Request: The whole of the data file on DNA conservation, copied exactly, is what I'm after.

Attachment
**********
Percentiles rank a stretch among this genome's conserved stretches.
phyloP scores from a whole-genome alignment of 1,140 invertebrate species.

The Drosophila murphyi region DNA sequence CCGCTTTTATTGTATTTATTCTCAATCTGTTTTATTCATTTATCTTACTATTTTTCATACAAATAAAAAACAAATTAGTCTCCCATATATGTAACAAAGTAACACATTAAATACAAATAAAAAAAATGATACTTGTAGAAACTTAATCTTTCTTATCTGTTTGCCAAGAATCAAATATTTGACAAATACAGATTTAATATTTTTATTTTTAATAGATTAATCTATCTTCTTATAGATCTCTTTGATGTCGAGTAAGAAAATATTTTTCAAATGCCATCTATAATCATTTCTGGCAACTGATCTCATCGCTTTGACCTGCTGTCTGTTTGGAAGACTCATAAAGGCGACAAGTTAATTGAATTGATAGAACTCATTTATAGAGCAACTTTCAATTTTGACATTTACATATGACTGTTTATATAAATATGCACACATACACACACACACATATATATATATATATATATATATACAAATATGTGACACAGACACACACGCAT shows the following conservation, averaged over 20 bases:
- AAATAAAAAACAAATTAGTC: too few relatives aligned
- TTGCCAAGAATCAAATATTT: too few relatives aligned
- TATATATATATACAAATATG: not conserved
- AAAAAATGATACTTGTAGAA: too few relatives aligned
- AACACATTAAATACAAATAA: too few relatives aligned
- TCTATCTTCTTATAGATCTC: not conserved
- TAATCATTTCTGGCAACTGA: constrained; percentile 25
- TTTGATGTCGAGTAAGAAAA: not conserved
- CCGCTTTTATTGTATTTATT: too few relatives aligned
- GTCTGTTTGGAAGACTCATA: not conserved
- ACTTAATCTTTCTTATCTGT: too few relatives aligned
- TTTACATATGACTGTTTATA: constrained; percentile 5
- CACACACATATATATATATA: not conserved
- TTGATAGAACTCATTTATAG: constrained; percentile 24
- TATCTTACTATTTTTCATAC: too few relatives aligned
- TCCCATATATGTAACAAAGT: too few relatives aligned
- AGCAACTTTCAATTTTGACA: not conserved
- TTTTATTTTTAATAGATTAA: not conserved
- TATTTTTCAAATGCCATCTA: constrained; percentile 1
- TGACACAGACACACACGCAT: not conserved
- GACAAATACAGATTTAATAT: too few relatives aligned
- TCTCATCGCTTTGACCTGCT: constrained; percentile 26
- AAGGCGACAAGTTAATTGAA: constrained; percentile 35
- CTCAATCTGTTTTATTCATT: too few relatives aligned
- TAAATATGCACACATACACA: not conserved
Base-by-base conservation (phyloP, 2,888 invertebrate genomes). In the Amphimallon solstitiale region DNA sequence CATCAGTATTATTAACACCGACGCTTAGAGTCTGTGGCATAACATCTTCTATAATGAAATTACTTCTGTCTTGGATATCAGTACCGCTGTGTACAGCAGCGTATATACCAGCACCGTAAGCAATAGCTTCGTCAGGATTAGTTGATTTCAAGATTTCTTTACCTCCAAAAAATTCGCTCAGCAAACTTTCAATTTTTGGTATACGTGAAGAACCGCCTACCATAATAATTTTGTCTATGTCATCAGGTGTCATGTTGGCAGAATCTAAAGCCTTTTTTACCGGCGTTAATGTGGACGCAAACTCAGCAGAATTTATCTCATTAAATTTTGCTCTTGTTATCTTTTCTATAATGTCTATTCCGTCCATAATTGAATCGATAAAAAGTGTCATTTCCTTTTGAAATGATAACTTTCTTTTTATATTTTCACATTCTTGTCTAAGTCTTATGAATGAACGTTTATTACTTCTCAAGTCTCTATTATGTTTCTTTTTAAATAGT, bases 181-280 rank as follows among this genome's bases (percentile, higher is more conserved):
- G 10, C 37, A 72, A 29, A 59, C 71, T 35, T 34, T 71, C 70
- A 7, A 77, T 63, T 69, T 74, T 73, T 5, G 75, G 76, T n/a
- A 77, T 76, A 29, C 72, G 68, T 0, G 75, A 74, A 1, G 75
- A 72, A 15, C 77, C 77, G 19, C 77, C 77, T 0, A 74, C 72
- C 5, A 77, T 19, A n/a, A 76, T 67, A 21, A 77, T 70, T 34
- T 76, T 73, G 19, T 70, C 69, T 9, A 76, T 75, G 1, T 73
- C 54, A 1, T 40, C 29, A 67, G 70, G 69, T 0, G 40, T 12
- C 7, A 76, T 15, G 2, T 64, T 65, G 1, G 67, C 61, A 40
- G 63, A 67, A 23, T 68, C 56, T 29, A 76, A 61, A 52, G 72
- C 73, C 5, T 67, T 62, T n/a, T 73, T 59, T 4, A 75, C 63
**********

Percentiles rank a stretch among this genome's conserved stretches.
phyloP scores from a whole-genome alignment of 1,140 invertebrate species.

The Drosophila murphyi region DNA sequence CCGCTTTTATTGTATTTATTCTCAATCTGTTTTATTCATTTATCTTACTATTTTTCATACAAATAAAAAACAAATTAGTCTCCCATATATGTAACAAAGTAACACATTAAATACAAATAAAAAAAATGATACTTGTAGAAACTTAATCTTTCTTATCTGTTTGCCAAGAATCAAATATTTGACAAATACAGATTTAATATTTTTATTTTTAATAGATTAATCTATCTTCTTATAGATCTCTTTGATGTCGAGTAAGAAAATATTTTTCAAATGCCATCTATAATCATTTCTGGCAACTGATCTCATCGCTTTGACCTGCTGTCTGTTTGGAAGACTCATAAAGGCGACAAGTTAATTGAATTGATAGAACTCATTTATAGAGCAACTTTCAATTTTGACATTTACATATGACTGTTTATATAAATATGCACACATACACACACACACATATATATATATATATATATATATACAAATATGTGACACAGACACACACGCAT shows the following conservation, averaged over 20 bases:
- AAATAAAAAACAAATTAGTC: too few relatives aligned
- TTGCCAAGAATCAAATATTT: too few relatives aligned
- TATATATATATACAAATATG: not conserved
- AAAAAATGATACTTGTAGAA: too few relatives aligned
- AACACATTAAATACAAATAA: too few relatives aligned
- TCTATCTTCTTATAGATCTC: not conserved
- TAATCATTTCTGGCAACTGA: constrained; percentile 25
- TTTGATGTCGAGTAAGAAAA: not conserved
- CCGCTTTTATTGTATTTATT: too few relatives aligned
- GTCTGTTTGGAAGACTCATA: not conserved
- ACTTAATCTTTCTTATCTGT: too few relatives aligned
- TTTACATATGACTGTTTATA: constrained; percentile 5
- CACACACATATATATATATA: not conserved
- TTGATAGAACTCATTTATAG: constrained; percentile 24
- TATCTTACTATTTTTCATAC: too few relatives aligned
- TCCCATATATGTAACAAAGT: too few relatives aligned
- AGCAACTTTCAATTTTGACA: not conserved
- TTTTATTTTTAATAGATTAA: not conserved
- TATTTTTCAAATGCCATCTA: constrained; percentile 1
- TGACACAGACACACACGCAT: not conserved
- GACAAATACAGATTTAATAT: too few relatives aligned
- TCTCATCGCTTTGACCTGCT: constrained; percentile 26
- AAGGCGACAAGTTAATTGAA: constrained; percentile 35
- CTCAATCTGTTTTATTCATT: too few relatives aligned
- TAAATATGCACACATACACA: not conserved
Base-by-base conservation (phyloP, 2,888 invertebrate genomes). In the Amphimallon solstitiale region DNA sequence CATCAGTATTATTAACACCGACGCTTAGAGTCTGTGGCATAACATCTTCTATAATGAAATTACTTCTGTCTTGGATATCAGTACCGCTGTGTACAGCAGCGTATATACCAGCACCGTAAGCAATAGCTTCGTCAGGATTAGTTGATTTCAAGATTTCTTTACCTCCAAAAAATTCGCTCAGCAAACTTTCAATTTTTGGTATACGTGAAGAACCGCCTACCATAATAATTTTGTCTATGTCATCAGGTGTCATGTTGGCAGAATCTAAAGCCTTTTTTACCGGCGTTAATGTGGACGCAAACTCAGCAGAATTTATCTCATTAAATTTTGCTCTTGTTATCTTTTCTATAATGTCTATTCCGTCCATAATTGAATCGATAAAAAGTGTCATTTCCTTTTGAAATGATAACTTTCTTTTTATATTTTCACATTCTTGTCTAAGTCTTATGAATGAACGTTTATTACTTCTCAAGTCTCTATTATGTTTCTTTTTAAATAGT, bases 181-280 rank as follows among this genome's bases (percentile, higher is more conserved):
- G 10, C 37, A 72, A 29, A 59, C 71, T 35, T 34, T 71, C 70
- A 7, A 77, T 63, T 69, T 74, T 73, T 5, G 75, G 76, T n/a
- A 77, T 76, A 29, C 72, G 68, T 0, G 75, A 74, A 1, G 75
- A 72, A 15, C 77, C 77, G 19, C 77, C 77, T 0, A 74, C 72
- C 5, A 77, T 19, A n/a, A 76, T 67, A 21, A 77, T 70, T 34
- T 76, T 73, G 19, T 70, C 69, T 9, A 76, T 75, G 1, T 73
- C 54, A 1, T 40, C 29, A 67, G 70, G 69, T 0, G 40, T 12
- C 7, A 76, T 15, G 2, T 64, T 65, G 1, G 67, C 61, A 40
- G 63, A 67, A 23, T 68, C 56, T 29, A 76, A 61, A 52, G 72
- C 73, C 5, T 67, T 62, T n/a, T 73, T 59, T 4, A 75, C 63